BRIEF DESCRIPTION OF THE DRAWINGS

The foregoing summary, as well as the following detailed description of illustrative embodiments, is better understood when read in conjunction with the appended drawings. For the purpose of illustrating the invention, there is shown in the drawings exemplary constructions of the invention; however, the invention is not limited to the specific methods and instrumentalities disclosed. In the drawings:

FIG. 1 is a block diagram showing an exemplary computing environment in which aspects of the invention may be implemented;

FIG. 2 is a block diagram of an exemplary system for positioning an object or item along a one-manifold embedded within a container in accordance with one embodiment of the invention;

FIGS. 3 a-3 d illustrates exemplary one-manifolds in two-dimensional containers in accordance with embodiments of the invention;

FIG. 4 a illustrates an exemplary one-manifold in a three-dimensional container in accordance with one embodiment of the invention;

FIGS. 4 b-4 c illustrate exemplary object orientations in two-dimensional containers in accordance with embodiments of the invention;

FIGS. 4 d-4 f illustrate exemplary object orientations in three-dimensional containers in accordance with embodiments of the invention;

FIG. 4 g illustrates an exemplary one-manifold that extends outside a two-dimensional container in accordance with one embodiment of the invention; and

FIG. 4 h illustrates an exemplary one-manifold that extends outside a three-dimensional container in accordance with one embodiment of the invention;

FIGS. 5 a-5 c illustrate exemplary scrolling mechanisms in accordance with some embodiments of the invention; and

FIG. 6 illustrates a method for generating position co-ordinates in accordance with one embodiment of the invention.

DETAILED DESCRIPTION OF ILLUSTRATIVE EMBODIMENTS

Overview

The simplest way to arrange items within a container or upon a canvas is to specify the position and orientation of each item. Such a fixed layout scheme is not very useful however, when changes occur. For example, to insert a new item upon an existing canvas using such a scheme, a programmer must specify the placement of the new item. If there is insufficient “visual space” for that item in the desired location, the programmer must re-arrange the original items to make room for the new one.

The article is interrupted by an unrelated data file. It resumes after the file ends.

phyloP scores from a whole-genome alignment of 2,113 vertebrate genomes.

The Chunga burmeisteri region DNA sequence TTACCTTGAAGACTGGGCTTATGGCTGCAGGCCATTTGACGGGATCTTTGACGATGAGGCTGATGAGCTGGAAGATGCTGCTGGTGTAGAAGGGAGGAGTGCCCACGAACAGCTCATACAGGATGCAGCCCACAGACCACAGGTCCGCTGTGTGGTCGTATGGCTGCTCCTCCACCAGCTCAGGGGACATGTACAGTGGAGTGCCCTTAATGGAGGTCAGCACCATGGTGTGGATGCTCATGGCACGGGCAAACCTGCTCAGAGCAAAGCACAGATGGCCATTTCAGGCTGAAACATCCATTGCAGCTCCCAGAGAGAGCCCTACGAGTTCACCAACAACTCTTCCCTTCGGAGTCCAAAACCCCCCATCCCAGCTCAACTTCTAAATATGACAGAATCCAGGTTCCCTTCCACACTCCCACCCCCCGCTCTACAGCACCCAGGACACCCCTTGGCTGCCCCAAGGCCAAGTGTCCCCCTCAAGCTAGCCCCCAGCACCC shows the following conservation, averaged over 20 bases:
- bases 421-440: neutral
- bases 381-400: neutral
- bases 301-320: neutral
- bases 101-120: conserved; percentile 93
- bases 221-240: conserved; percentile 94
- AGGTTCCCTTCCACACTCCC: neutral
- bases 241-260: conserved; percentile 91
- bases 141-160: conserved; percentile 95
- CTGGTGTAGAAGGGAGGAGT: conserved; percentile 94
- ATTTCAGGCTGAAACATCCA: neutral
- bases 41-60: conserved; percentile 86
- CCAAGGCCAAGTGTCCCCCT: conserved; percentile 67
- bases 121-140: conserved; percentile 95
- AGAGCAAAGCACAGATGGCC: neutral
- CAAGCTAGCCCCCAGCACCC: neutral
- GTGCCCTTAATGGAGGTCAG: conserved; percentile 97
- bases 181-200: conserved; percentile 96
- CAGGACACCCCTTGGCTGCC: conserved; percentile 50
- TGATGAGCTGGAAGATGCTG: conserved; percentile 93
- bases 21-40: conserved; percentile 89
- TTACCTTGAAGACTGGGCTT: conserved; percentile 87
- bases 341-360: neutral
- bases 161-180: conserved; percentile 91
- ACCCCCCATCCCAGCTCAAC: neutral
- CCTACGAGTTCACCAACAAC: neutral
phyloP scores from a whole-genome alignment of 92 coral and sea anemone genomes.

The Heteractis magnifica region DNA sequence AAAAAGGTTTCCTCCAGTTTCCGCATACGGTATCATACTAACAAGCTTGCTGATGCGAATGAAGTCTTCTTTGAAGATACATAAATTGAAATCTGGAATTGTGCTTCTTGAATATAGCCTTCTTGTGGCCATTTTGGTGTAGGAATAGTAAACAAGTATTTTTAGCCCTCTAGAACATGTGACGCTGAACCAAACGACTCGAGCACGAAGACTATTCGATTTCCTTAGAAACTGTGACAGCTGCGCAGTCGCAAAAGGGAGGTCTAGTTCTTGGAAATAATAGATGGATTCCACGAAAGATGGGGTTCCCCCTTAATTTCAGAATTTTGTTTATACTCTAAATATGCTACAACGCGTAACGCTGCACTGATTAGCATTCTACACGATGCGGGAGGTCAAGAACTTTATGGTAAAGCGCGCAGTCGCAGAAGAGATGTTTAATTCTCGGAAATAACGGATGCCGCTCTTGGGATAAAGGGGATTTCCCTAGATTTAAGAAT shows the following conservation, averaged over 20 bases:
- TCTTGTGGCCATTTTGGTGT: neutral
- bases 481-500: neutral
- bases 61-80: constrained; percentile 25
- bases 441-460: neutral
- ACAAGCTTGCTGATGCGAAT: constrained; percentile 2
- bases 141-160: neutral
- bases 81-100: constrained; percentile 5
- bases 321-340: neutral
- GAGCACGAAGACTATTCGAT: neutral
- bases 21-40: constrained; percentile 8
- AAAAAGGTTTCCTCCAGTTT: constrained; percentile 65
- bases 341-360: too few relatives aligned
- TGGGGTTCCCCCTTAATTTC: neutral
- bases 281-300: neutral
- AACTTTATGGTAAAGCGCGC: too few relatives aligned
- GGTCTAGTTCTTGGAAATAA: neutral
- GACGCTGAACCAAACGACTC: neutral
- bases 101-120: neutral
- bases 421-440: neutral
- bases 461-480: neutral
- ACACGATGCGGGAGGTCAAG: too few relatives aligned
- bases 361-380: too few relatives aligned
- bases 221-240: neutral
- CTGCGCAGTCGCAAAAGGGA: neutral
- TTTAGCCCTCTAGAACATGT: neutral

Similarly, if the shape or size of the canvas changes, all the items may no longer be able to be displayed. If all the items must continue to remain visible, code that rearranges the placement of the items must be provided. If the container does not have enough room to display all the items, the layout may show only some of the items. A scroll bar may enable a user to choose which of the items are visible.

The introduction of a third dimension (or more) changes how items are placed within a container.

Exemplary Computing Environment

FIG. 1 and the following discussion are intended to provide a brief general description of a suitable computing environment in which the invention may be implemented. It should be understood, however, that handheld, portable, and other computing devices of all kinds are contemplated for use in connection with the present invention. While a general purpose computer is described below, this is but one example, and the present invention requires only a thin client having network server interoperability and interaction. Thus, the present invention may be implemented in an environment of networked hosted services in which very little or minimal client resources are implicated, e.g., a networked environment in which the client device serves merely as a browser or interface to the World Wide Web.